Excerpts From Charlie’s Obituary
Charlie prepared all his life to meet God, and so it was on January 22, 2014 he left this world and completed his journey. He passed away peacefully in his sleep after a long battle with dementia and Alzheimer’s disease. Charlie was born in Mescalero, New Mexico, and October 17, 1934 to parents Charles and Katherine Mackey, the youngest of three brothers and one sister. He was of Mexican/American decent; his father being Anglo and his mother Mexican. They moved to Tularosa, NM where Charlie spent most of his young school years. His youth in Tularosa “was glorious”, as he often remarked, always longing to go back to New Mexico. He seemed to identify more with the Spanish side of his world, being fluent in Spanish and loving the people and culture. His Grandfather Miller was a veteran of the Civil War for which he was very proud, and he cherished his Grandfather’s Civil War Reserve Medal.
When Charlie was fifteen his parish priest arranged for him move to Phoenix, AZ and enroll in St. Mary’s Catholic Boys School. He went to school there through high school. At St. Mary’s he was a three star athlete, culminating in a four year football scholarship to Arizona State. At ASU he was homecoming king, a four-year football letterman, and captain his senior year.
After graduation Charlie was drafted by the San Francisco 49’ers, later moving to the Baltimore Colts. He interrupted his professional football phase to fulfill his obligation to the R.O.T.C., serving his country in Korea. While in Korea he played football for the Army, winning the Far East Kimchi Bowl.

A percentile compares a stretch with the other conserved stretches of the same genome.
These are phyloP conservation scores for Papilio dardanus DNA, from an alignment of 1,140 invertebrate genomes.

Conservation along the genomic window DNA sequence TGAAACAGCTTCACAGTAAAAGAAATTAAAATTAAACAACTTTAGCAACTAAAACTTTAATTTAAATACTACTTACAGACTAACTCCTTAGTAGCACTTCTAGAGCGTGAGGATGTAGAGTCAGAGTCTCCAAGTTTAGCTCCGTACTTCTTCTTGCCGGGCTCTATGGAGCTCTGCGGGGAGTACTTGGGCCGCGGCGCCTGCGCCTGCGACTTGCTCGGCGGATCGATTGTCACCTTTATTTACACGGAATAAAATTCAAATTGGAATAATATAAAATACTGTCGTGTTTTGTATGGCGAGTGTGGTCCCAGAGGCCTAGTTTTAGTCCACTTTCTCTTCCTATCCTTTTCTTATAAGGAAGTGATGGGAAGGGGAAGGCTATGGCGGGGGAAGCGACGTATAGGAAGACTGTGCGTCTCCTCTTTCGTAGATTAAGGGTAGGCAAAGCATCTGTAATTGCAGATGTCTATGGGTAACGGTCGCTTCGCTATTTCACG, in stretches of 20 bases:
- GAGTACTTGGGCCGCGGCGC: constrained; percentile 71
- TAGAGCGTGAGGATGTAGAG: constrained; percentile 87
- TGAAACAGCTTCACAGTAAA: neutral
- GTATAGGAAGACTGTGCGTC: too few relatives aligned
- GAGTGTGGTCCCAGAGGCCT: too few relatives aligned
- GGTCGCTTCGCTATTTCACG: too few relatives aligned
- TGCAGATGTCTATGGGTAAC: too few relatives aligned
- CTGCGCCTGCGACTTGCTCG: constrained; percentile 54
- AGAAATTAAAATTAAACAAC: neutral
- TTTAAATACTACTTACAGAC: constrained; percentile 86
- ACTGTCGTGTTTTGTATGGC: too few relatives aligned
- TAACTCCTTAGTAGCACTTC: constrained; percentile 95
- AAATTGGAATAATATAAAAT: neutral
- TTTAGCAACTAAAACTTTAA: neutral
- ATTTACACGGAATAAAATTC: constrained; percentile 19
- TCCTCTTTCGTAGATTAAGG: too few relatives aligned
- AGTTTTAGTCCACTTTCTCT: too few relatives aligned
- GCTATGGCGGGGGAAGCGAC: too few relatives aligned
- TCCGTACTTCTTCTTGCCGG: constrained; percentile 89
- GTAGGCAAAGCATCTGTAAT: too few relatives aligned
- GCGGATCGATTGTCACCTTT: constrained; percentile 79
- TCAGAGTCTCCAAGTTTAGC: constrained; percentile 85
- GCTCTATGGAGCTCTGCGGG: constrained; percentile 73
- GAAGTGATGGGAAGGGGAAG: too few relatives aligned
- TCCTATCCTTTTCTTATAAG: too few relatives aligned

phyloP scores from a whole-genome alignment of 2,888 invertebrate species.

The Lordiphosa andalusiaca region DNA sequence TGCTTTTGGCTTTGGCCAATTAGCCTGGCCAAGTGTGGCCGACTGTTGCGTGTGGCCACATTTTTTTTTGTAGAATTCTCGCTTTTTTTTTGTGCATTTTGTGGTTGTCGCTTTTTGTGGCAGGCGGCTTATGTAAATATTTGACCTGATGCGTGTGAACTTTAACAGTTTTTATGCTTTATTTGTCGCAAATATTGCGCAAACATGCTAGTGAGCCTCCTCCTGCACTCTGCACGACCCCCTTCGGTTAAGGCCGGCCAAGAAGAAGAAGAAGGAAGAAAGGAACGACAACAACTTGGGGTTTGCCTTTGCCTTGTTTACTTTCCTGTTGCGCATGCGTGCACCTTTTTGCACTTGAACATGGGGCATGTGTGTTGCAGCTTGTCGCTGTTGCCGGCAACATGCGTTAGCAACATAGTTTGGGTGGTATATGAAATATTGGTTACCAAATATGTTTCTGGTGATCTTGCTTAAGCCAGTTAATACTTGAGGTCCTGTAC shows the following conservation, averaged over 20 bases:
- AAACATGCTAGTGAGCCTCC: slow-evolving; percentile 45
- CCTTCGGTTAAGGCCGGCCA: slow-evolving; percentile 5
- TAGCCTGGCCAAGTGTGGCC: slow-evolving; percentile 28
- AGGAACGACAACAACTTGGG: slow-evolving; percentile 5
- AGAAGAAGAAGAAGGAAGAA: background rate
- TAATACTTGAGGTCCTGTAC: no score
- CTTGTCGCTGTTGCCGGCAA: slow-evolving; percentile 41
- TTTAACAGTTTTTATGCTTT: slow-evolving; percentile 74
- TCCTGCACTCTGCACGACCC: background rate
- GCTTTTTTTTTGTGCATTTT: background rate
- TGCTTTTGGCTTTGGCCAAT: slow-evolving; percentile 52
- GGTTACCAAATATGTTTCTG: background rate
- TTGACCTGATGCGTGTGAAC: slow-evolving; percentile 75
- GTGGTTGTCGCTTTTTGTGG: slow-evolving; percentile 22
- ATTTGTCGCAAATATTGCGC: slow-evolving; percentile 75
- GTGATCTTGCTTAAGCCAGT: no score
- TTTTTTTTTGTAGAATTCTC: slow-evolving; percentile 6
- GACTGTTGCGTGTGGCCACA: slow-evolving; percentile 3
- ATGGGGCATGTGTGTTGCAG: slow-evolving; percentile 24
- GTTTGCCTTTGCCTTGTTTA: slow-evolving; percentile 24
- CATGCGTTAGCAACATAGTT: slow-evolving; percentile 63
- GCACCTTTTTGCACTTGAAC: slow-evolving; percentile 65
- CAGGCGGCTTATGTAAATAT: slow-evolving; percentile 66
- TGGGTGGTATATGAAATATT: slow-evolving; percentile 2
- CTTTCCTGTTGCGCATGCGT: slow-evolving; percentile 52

Returning to civilian life he spent five years as a football coach at Missouri. The next 22 years he was with the Dallas Cowboys and Tom Laundry as a talent scout. The last eight years of his career he was with the Chicago Bears and Mike Ditka. His career was exciting and successful, but if he were to tell you of what he was most proud it would be his service to his country and his Mexican/American heritage.
Charlie is survived by his wife Diane whom he adored, son Jon, brothers Richard and Howard Mackey; children Melanie and David Watson, Pearson and Sharon Frank, Carter Frank, and five wonderful grandchildren, Laura, Kody, Sam, Savannah, and Cheyenne, who all loved and cared for him during his long illness. Charlie will forever be in our hearts. We miss him.
A memorial mass [was held on March 26, 2014] at St. Vincent de Paul in Salt Lake City, internment [followed] at the Utah Veterans Memorial Park.
In lieu of flowers, love your loved ones and bless every new day.